The arrests come amid a wider blitz on gambling by the new junta in a bid to “uphold social order” in Thailand, where betting is largely banned with locals restricted to gambling only on the state lottery or at a handful of horse racing meetings.
“Since the World Cup began we have arrested 1,023 people for illegal gambling on matches, the majority of whom are punters,” said Police Major General Chantavit Ramsut.
Police also seized betting slips worth $525,000 during raids since the World Cup kicked off in Brazil on June 12, he added.
Early on Tuesday police and military officials arrested four foreign nationals — the first non-residents captured so far in the crackdown — on suspicion of illegal betting at a sauna in downtown Bangkok, Chantavit said.
Three of the suspects — one from Macau national and two from Hong Kong — were believed to be bookmakers.
The fourth, a Malaysian, was placing bets at the time of his arrest, according to Chantavit.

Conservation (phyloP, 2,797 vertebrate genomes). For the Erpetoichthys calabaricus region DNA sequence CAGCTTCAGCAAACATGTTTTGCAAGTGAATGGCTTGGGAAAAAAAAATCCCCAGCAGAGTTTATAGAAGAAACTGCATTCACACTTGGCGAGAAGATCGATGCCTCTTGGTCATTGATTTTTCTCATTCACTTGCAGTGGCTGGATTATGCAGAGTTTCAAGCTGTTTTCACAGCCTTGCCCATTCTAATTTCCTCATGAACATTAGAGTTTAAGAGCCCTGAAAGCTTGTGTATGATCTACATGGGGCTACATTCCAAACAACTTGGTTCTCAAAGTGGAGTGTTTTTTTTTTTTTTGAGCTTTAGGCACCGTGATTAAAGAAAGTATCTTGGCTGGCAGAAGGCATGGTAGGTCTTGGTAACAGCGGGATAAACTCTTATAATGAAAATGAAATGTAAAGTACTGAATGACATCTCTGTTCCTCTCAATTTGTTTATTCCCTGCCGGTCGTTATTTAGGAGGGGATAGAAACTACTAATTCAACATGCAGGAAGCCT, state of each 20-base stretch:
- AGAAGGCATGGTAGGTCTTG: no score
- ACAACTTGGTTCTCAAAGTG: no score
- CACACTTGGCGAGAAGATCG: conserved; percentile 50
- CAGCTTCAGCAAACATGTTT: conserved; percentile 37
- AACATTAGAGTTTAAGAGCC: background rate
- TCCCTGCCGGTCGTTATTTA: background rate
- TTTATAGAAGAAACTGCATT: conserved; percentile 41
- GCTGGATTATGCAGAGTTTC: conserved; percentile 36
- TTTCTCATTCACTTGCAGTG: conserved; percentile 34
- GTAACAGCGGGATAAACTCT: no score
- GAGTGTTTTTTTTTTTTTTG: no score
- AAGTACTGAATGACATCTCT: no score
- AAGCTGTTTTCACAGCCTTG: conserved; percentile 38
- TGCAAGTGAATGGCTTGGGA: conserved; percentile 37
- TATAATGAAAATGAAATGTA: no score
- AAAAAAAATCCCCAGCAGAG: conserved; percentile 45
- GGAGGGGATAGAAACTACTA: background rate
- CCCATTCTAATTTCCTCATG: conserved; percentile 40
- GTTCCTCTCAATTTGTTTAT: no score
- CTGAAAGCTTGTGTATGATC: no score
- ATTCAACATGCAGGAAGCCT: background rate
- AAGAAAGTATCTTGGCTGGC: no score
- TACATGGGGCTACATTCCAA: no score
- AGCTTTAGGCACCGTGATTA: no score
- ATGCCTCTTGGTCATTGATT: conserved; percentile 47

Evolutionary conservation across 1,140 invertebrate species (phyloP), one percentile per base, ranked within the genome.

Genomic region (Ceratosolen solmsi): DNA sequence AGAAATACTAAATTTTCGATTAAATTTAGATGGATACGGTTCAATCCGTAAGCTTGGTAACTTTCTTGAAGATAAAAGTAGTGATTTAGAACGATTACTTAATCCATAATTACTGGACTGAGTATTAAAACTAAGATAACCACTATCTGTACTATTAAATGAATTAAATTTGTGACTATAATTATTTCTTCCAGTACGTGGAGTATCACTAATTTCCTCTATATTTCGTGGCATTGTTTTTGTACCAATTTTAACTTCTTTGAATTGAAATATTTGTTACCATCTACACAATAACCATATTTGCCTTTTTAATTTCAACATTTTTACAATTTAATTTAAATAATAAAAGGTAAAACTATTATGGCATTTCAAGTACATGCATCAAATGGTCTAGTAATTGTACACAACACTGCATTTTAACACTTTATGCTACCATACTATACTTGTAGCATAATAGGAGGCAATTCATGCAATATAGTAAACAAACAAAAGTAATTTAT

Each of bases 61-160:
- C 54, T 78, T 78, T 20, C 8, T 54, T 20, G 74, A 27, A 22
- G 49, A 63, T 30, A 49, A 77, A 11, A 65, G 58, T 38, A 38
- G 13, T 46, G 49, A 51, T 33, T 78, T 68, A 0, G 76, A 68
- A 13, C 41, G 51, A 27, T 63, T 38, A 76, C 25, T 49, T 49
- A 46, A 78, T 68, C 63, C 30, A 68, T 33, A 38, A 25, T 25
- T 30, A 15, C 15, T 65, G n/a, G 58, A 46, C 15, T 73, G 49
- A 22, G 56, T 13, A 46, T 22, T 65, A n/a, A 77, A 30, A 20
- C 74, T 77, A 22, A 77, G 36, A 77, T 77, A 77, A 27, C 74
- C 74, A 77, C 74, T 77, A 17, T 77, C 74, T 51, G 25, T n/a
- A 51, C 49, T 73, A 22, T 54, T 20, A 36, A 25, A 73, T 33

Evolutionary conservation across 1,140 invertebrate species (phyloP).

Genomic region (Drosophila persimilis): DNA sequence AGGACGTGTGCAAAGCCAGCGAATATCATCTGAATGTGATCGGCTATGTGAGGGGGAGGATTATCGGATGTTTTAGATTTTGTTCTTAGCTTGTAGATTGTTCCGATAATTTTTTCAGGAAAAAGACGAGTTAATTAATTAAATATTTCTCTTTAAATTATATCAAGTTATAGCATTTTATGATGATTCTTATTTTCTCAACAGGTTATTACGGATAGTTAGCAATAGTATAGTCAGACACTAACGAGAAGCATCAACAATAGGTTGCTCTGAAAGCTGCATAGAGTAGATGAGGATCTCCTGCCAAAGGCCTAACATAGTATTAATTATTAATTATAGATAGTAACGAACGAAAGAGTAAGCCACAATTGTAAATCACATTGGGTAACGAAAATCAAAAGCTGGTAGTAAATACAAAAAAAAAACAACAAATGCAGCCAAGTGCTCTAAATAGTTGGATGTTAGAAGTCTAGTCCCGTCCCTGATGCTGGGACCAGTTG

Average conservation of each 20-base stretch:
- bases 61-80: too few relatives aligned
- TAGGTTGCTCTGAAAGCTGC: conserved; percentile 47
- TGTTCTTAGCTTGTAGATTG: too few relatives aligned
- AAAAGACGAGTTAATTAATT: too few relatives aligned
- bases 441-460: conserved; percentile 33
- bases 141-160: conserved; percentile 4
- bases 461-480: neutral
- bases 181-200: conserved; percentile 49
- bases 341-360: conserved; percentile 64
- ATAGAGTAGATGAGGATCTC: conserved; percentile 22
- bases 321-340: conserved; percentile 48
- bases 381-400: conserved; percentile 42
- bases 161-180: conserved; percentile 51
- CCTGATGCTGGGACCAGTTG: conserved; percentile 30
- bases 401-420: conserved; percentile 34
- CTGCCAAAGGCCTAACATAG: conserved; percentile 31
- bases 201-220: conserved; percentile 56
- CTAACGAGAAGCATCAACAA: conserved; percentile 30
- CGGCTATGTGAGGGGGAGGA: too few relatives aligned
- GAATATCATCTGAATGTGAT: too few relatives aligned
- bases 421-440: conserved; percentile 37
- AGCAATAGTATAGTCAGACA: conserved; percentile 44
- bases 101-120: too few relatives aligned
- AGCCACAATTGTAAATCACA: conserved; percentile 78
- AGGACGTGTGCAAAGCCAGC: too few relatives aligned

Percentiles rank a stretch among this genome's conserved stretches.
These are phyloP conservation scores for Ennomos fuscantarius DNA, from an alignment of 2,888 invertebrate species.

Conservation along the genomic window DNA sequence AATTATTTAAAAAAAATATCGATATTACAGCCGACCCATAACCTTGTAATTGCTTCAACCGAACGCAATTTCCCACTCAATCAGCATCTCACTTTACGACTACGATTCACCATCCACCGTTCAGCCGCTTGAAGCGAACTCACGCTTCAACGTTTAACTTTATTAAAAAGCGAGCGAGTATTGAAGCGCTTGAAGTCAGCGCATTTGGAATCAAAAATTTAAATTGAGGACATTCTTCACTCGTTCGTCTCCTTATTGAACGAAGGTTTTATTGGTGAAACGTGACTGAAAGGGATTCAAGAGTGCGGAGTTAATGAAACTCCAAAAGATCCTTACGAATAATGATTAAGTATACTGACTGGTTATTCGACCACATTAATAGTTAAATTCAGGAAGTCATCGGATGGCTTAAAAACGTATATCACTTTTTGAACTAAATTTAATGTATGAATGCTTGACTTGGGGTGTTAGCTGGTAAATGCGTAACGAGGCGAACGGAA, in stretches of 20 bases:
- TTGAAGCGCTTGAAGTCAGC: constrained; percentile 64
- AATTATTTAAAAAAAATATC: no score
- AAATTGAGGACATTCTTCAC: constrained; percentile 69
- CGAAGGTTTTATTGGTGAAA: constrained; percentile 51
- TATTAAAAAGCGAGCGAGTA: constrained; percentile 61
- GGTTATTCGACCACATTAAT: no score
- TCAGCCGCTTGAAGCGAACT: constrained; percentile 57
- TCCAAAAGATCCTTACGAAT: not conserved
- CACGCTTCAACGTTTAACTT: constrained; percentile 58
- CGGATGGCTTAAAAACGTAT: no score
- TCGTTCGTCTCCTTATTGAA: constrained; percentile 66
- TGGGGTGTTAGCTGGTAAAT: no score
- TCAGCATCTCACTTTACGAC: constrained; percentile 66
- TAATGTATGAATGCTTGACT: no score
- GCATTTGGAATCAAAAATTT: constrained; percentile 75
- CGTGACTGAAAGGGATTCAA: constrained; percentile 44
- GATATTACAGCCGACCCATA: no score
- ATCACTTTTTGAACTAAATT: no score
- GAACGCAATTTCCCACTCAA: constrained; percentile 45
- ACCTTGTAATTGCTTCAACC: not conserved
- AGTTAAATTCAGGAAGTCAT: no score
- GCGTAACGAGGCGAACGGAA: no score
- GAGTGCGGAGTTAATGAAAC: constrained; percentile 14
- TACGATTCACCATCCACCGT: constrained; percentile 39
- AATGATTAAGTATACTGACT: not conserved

If convicted of illegal gambling the suspects, all in their fifties, face a $60 fine and two years in prison. They will also be charged with working in Thailand illegally, said Chantavit.
The crackdown on organised crime by the junta — which seized power on 22 May — has seen raids on underground casinos, dozens of arrests and access to a number of online gambling sites blocked.
According to police figures, nearly 3,800 people were arrested across Thailand for gambling during the last World Cup in 2010.
Around $4 million was seized in cash and betting slips and frozen in bank accounts.